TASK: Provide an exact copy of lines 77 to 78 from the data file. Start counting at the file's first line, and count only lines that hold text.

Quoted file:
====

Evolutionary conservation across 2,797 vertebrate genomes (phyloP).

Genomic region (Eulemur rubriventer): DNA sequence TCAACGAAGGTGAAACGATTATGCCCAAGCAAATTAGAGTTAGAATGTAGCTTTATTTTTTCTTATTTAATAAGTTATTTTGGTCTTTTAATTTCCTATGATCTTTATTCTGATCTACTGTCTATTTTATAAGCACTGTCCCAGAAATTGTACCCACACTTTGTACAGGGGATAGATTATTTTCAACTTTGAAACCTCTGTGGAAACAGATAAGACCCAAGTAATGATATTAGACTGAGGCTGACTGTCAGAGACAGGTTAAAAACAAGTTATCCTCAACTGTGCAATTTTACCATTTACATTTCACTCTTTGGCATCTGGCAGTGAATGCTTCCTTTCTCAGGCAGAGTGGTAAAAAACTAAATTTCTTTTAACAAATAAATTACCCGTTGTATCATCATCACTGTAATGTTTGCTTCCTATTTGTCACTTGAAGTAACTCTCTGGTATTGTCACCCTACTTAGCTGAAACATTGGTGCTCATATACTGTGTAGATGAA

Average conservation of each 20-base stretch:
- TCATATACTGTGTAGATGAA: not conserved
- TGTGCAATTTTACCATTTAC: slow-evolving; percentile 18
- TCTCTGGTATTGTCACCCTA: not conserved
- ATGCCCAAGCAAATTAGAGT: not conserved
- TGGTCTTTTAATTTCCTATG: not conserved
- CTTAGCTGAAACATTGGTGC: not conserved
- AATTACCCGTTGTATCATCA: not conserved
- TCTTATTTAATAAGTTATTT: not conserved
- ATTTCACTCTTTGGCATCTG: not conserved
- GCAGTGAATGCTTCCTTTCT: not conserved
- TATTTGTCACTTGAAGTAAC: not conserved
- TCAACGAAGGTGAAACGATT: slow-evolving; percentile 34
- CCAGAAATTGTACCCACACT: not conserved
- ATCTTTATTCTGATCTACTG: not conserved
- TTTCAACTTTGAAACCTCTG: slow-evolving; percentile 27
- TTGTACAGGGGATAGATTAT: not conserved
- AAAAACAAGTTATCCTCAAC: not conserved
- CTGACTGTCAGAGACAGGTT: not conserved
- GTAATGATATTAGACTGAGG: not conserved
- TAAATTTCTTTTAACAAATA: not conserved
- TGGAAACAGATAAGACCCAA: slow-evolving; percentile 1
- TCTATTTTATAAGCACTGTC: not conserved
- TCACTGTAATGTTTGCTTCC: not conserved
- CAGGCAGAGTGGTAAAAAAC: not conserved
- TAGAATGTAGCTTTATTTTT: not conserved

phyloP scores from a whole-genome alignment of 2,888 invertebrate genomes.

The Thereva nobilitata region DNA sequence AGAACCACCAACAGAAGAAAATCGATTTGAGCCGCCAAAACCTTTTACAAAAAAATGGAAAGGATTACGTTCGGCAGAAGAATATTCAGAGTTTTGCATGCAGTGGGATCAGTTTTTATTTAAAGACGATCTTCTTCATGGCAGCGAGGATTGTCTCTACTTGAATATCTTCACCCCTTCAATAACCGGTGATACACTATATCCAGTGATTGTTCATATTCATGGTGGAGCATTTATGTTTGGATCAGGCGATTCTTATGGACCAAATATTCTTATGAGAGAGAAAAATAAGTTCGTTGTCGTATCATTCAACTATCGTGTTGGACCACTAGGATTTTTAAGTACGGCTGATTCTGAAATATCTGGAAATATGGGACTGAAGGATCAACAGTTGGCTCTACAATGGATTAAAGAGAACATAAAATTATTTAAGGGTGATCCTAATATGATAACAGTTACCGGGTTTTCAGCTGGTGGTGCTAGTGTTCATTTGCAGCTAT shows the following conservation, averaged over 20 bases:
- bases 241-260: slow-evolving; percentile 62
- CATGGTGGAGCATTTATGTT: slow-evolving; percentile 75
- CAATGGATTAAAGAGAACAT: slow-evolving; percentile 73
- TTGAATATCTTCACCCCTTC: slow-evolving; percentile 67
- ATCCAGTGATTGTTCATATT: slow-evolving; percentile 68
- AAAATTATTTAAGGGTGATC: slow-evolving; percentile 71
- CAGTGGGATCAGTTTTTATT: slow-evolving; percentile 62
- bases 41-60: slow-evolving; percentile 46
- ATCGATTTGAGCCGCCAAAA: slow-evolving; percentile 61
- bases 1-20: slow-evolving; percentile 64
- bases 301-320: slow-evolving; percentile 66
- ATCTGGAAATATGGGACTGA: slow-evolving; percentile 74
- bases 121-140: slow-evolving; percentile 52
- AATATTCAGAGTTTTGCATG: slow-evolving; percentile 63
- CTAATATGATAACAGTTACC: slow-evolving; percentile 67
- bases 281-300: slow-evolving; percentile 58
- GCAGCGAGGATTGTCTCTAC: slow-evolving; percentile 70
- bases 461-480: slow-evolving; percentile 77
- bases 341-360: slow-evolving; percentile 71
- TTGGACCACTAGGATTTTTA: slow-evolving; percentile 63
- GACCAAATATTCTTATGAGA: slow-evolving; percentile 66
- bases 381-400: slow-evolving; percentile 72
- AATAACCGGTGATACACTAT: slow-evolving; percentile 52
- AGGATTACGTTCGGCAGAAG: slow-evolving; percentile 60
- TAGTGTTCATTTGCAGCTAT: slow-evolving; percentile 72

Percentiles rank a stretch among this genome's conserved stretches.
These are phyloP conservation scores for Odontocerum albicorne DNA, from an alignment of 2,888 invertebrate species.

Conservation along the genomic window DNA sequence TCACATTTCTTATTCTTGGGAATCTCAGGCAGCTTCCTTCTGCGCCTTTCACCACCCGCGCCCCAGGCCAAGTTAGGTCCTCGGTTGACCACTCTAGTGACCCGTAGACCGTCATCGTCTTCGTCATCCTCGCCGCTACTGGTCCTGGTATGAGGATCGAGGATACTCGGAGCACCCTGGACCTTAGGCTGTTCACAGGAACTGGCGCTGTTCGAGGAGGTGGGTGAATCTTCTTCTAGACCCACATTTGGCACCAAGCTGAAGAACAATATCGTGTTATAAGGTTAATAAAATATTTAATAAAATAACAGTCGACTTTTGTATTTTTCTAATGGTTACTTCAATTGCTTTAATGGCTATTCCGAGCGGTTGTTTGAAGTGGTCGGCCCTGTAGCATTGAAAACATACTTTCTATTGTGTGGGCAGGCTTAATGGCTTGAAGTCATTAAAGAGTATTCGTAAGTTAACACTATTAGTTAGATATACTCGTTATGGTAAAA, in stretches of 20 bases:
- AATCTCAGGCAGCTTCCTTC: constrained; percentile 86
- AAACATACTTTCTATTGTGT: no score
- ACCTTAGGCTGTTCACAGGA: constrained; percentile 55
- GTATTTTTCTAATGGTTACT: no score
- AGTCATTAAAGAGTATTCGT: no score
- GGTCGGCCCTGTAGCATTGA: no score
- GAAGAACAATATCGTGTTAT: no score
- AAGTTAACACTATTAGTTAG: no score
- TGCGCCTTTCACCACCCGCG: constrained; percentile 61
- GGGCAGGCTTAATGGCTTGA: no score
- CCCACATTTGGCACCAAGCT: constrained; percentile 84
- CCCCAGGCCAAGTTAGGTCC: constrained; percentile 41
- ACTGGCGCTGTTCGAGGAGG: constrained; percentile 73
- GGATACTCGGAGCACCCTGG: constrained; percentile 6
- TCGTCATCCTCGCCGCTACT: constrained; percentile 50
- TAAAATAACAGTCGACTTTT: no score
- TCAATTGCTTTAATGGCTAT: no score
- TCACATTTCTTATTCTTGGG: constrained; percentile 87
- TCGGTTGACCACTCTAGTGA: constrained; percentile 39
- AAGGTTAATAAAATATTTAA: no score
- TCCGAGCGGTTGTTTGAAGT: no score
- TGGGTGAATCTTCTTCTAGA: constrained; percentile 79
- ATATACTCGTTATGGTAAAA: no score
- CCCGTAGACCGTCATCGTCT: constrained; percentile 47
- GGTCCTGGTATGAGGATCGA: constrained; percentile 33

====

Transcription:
- TCGGTTGACCACTCTAGTGA: constrained; percentile 39
- AAGGTTAATAAAATATTTAA: no score